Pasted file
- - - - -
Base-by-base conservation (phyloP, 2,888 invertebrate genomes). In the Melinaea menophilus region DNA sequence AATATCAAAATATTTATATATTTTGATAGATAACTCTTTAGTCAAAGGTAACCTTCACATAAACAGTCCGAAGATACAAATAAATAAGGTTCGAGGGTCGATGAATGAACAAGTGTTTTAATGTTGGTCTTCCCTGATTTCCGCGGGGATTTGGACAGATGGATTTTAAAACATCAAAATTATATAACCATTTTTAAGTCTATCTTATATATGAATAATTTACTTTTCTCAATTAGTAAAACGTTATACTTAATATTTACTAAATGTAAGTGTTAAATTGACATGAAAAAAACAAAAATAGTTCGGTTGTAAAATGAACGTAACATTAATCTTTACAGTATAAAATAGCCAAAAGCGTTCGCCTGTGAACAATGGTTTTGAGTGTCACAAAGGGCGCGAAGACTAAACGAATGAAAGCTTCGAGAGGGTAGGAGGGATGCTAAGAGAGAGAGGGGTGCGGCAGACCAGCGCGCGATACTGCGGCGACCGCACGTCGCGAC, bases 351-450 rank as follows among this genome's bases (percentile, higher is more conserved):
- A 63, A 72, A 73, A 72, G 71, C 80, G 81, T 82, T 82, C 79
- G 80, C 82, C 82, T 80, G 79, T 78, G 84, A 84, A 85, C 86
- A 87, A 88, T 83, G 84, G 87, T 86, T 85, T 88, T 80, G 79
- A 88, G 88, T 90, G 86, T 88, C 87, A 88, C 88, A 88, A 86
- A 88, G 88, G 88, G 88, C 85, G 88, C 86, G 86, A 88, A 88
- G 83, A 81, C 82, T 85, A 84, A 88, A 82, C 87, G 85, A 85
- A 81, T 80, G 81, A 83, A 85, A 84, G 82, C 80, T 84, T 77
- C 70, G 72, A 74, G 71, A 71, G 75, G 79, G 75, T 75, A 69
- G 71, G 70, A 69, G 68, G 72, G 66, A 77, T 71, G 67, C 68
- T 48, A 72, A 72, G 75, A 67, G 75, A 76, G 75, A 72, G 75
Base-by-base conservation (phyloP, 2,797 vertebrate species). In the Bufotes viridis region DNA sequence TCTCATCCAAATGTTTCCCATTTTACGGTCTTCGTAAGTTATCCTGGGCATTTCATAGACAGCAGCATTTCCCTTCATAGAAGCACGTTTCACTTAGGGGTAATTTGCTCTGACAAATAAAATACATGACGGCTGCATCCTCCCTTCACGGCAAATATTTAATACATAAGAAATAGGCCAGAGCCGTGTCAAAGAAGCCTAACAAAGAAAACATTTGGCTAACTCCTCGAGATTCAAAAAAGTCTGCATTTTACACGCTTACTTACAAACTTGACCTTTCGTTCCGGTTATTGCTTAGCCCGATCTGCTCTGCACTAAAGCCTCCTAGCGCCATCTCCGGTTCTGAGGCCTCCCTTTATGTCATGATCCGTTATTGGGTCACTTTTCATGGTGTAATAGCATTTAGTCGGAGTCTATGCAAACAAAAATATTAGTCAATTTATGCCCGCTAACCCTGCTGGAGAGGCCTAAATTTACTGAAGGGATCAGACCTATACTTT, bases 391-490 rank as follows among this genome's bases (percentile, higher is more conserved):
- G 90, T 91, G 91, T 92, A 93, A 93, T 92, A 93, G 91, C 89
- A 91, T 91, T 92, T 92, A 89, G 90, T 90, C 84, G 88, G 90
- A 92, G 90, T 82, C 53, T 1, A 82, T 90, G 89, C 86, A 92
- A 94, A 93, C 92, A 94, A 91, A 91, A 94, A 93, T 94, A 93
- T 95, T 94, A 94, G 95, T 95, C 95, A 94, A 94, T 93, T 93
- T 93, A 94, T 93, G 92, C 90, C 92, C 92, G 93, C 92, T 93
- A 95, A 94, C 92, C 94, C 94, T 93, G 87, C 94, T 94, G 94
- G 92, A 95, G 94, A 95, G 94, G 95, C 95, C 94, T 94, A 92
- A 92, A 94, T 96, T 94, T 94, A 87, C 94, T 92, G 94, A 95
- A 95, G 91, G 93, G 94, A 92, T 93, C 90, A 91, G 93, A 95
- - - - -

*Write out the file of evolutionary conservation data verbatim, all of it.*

Base-by-base conservation (phyloP, 2,888 invertebrate genomes). In the Melinaea menophilus region DNA sequence AATATCAAAATATTTATATATTTTGATAGATAACTCTTTAGTCAAAGGTAACCTTCACATAAACAGTCCGAAGATACAAATAAATAAGGTTCGAGGGTCGATGAATGAACAAGTGTTTTAATGTTGGTCTTCCCTGATTTCCGCGGGGATTTGGACAGATGGATTTTAAAACATCAAAATTATATAACCATTTTTAAGTCTATCTTATATATGAATAATTTACTTTTCTCAATTAGTAAAACGTTATACTTAATATTTACTAAATGTAAGTGTTAAATTGACATGAAAAAAACAAAAATAGTTCGGTTGTAAAATGAACGTAACATTAATCTTTACAGTATAAAATAGCCAAAAGCGTTCGCCTGTGAACAATGGTTTTGAGTGTCACAAAGGGCGCGAAGACTAAACGAATGAAAGCTTCGAGAGGGTAGGAGGGATGCTAAGAGAGAGAGGGGTGCGGCAGACCAGCGCGCGATACTGCGGCGACCGCACGTCGCGAC, bases 351-450 rank as follows among this genome's bases (percentile, higher is more conserved):
- A 63, A 72, A 73, A 72, G 71, C 80, G 81, T 82, T 82, C 79
- G 80, C 82, C 82, T 80, G 79, T 78, G 84, A 84, A 85, C 86
- A 87, A 88, T 83, G 84, G 87, T 86, T 85, T 88, T 80, G 79
- A 88, G 88, T 90, G 86, T 88, C 87, A 88, C 88, A 88, A 86
- A 88, G 88, G 88, G 88, C 85, G 88, C 86, G 86, A 88, A 88
- G 83, A 81, C 82, T 85, A 84, A 88, A 82, C 87, G 85, A 85
- A 81, T 80, G 81, A 83, A 85, A 84, G 82, C 80, T 84, T 77
- C 70, G 72, A 74, G 71, A 71, G 75, G 79, G 75, T 75, A 69
- G 71, G 70, A 69, G 68, G 72, G 66, A 77, T 71, G 67, C 68
- T 48, A 72, A 72, G 75, A 67, G 75, A 76, G 75, A 72, G 75
Base-by-base conservation (phyloP, 2,797 vertebrate species). In the Bufotes viridis region DNA sequence TCTCATCCAAATGTTTCCCATTTTACGGTCTTCGTAAGTTATCCTGGGCATTTCATAGACAGCAGCATTTCCCTTCATAGAAGCACGTTTCACTTAGGGGTAATTTGCTCTGACAAATAAAATACATGACGGCTGCATCCTCCCTTCACGGCAAATATTTAATACATAAGAAATAGGCCAGAGCCGTGTCAAAGAAGCCTAACAAAGAAAACATTTGGCTAACTCCTCGAGATTCAAAAAAGTCTGCATTTTACACGCTTACTTACAAACTTGACCTTTCGTTCCGGTTATTGCTTAGCCCGATCTGCTCTGCACTAAAGCCTCCTAGCGCCATCTCCGGTTCTGAGGCCTCCCTTTATGTCATGATCCGTTATTGGGTCACTTTTCATGGTGTAATAGCATTTAGTCGGAGTCTATGCAAACAAAAATATTAGTCAATTTATGCCCGCTAACCCTGCTGGAGAGGCCTAAATTTACTGAAGGGATCAGACCTATACTTT, bases 391-490 rank as follows among this genome's bases (percentile, higher is more conserved):
- G 90, T 91, G 91, T 92, A 93, A 93, T 92, A 93, G 91, C 89
- A 91, T 91, T 92, T 92, A 89, G 90, T 90, C 84, G 88, G 90
- A 92, G 90, T 82, C 53, T 1, A 82, T 90, G 89, C 86, A 92
- A 94, A 93, C 92, A 94, A 91, A 91, A 94, A 93, T 94, A 93
- T 95, T 94, A 94, G 95, T 95, C 95, A 94, A 94, T 93, T 93
- T 93, A 94, T 93, G 92, C 90, C 92, C 92, G 93, C 92, T 93
- A 95, A 94, C 92, C 94, C 94, T 93, G 87, C 94, T 94, G 94
- G 92, A 95, G 94, A 95, G 94, G 95, C 95, C 94, T 94, A 92
- A 92, A 94, T 96, T 94, T 94, A 87, C 94, T 92, G 94, A 95
- A 95, G 91, G 93, G 94, A 92, T 93, C 90, A 91, G 93, A 95